Leading up to the midterm elections, healthcare had become a crucial issue for voters with 71% of voters saying they viewed healthcare as a “very important” part of their voting decision, according to a poll from Henry J. Kaiser Family Foundation. In addition to voting for representatives whom people thought would align with their healthcare views, voters in multiple states were faced with ballot measures related to healthcare.
Here are 5 healthcare ballot measures and how they fared in the 2018 midterm elections.
1. Medicaid expansion approved in multiple states
Multiple states had Medicaid expansion on the ballot
on November 6. Nebraska passed it with 53% of the vote, Utah passed it with 54% of the vote, and Idaho passed it with 62% of the vote. Expansion will extend the program to 150,000 residents in Utah, 62,000 Idahoans, and 87,000 people in Nebraska.
Separately, Maine elected a new governor, which means that its Medicaid expansion, which was approved by voters last year, will finally be put into action after it was stonewalled by outgoing Republican Governor Paul LePage.
2. Abortion initiatives
Abortion was on the ballot in 3 states. In Oregon, voters defeated a measure that would curb public funding of abortion. In addition to preventing state funding from paying for abortions of low-income women, the measure would have also prevented public employees from receiving an abortion under their health insurance. Oregonians voted 64% to 36% against the measure.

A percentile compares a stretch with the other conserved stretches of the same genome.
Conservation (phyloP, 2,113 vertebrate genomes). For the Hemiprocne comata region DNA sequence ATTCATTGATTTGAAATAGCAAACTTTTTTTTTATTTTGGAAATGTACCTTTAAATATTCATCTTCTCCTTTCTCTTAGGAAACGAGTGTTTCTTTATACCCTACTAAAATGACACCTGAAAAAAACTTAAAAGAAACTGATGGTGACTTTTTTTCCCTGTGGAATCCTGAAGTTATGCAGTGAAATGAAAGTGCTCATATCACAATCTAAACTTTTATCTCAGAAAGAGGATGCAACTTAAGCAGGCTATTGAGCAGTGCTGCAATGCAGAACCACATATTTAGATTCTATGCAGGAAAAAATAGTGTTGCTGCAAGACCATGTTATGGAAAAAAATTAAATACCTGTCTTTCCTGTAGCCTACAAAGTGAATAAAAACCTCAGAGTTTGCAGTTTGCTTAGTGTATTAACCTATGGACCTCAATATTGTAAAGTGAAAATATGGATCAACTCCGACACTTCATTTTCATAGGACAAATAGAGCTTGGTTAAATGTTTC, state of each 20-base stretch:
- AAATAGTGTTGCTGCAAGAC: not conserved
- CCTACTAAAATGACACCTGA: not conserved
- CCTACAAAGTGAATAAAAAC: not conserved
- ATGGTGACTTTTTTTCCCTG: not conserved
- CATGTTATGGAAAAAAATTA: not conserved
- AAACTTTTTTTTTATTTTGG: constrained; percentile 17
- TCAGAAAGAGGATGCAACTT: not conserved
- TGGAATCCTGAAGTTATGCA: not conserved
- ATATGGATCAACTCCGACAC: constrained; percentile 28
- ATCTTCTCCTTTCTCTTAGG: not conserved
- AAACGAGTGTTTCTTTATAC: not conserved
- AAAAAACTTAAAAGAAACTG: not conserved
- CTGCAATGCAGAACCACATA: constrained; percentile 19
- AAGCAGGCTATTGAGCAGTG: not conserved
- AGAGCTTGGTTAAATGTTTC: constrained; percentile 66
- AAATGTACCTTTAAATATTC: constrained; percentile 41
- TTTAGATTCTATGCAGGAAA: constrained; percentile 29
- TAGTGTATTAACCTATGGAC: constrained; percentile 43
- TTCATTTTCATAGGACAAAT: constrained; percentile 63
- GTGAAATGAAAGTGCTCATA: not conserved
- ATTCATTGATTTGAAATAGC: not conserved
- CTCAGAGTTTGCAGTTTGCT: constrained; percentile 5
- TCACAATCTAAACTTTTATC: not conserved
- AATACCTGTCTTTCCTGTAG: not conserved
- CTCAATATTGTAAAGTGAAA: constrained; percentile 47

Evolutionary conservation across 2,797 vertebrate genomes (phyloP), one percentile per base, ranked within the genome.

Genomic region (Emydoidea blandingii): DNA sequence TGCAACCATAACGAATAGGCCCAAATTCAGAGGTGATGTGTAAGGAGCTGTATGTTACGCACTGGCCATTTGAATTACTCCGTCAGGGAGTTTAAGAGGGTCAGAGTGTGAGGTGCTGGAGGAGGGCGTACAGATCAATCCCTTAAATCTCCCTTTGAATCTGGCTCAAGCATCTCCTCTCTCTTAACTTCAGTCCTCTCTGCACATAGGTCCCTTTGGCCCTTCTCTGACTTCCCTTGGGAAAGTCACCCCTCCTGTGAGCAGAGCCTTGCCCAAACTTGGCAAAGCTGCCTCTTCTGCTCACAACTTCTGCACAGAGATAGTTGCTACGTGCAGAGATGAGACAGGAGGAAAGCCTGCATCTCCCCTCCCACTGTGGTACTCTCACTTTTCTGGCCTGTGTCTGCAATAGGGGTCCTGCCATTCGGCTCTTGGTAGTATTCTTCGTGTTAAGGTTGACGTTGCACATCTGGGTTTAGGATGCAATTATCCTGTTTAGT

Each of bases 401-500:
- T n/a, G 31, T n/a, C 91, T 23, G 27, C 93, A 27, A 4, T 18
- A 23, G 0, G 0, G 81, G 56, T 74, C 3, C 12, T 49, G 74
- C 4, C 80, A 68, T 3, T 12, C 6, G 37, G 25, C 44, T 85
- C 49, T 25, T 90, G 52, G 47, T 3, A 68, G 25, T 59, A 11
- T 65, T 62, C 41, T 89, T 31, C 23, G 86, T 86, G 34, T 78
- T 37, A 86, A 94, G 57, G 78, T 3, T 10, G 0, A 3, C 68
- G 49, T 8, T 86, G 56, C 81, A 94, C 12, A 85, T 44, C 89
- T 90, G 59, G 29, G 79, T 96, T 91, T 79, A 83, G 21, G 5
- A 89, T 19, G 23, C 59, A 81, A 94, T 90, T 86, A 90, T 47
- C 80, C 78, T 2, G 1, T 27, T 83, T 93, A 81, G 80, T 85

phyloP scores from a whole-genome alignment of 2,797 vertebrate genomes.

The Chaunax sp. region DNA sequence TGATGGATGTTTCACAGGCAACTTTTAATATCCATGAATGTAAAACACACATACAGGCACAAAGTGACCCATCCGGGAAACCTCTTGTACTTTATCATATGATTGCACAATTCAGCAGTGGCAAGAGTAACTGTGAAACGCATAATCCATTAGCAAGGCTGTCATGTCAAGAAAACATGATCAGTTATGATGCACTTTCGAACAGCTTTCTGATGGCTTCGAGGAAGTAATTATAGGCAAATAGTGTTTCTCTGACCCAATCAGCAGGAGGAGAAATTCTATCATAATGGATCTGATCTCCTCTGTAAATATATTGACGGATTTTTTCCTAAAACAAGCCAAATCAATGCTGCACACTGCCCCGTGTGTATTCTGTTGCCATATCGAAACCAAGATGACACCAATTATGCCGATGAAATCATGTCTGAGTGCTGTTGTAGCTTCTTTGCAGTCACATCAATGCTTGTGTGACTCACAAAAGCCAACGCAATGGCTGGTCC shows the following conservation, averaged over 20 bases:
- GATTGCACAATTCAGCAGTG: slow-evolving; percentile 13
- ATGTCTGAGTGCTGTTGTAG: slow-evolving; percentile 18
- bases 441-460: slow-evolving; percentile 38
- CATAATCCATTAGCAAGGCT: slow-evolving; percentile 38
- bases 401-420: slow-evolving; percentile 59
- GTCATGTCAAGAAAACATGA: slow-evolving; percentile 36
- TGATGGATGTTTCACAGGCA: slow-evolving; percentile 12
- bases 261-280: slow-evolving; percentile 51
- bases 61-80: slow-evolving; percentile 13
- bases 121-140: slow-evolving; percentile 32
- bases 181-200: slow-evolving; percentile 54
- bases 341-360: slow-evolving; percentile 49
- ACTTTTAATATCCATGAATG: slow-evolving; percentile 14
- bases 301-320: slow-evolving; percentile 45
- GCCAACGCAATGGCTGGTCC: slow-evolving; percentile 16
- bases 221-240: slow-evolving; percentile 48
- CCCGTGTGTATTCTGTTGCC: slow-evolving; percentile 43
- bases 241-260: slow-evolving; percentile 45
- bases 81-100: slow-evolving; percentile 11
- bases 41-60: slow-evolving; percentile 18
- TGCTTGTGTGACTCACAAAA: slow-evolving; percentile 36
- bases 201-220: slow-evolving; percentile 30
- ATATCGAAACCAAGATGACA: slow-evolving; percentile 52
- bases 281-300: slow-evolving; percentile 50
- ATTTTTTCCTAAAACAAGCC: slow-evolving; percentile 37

However, in Alabama and West Virginia, voters passed abortion measures. In Alabama, 59% of voters approved a measure that would make it a state policy to recognize the rights of an unborn child and cease to recognize and protect a woman’s right to an abortion. In West Virginia, a measure that stated there is no right to abortion or abortion funding in the state’s constitution passed with a very narrow margin (52% to 48%).
3. Maine rejected a universal home care referendum
This initiative would have charged an income tax to help fund home care for the elderly and disabled, but Maine voters rejected
the proposal 63% to 37%. Maine has one of the oldest population in the country and the initiative would have created a free program that provided care to seniors and people with disabilities. The 3.8% tax would have only been levied on adjusted gross incomes above $128,400.
4. Limits on nurse–patient ratios rejected
An initiative to limit the number of patients assigned to a nurse failed at the ballot box. According to the Massachusetts Nurses Association, nurses in the state are caring for too many patients, which puts those patients in harm’s way. In mid-September, it looked like the initiative might pass, but by late October the numbers shifted in the opposite direction, according to WBUR
. The final count was 70.4% against the measure and only 29.6% in favor.
Currently, California is the only state with mandatory nurse staffing limits.
5. Taxes on feminine hygiene products
Nevada has voted to exempt sanitary pads and tampons from the state’s 6.85% sales tax. Nevada already exempts medical devices like bandages and prosthetics from the state sales tax, and the FDA regulates tampons as medical devices, explained Vox
Nevada joins 9 other states—Connecticut, Florida, Illinois, Maryland, Massachusetts, Minnesota, New Jersey, New York, and Pennsylvania—that have already removed the sales tax on feminine hygiene products. In addition, 5 other states—Alaska, Delaware, Montana, New Hampshire, and Oregon—have no sales tax at all.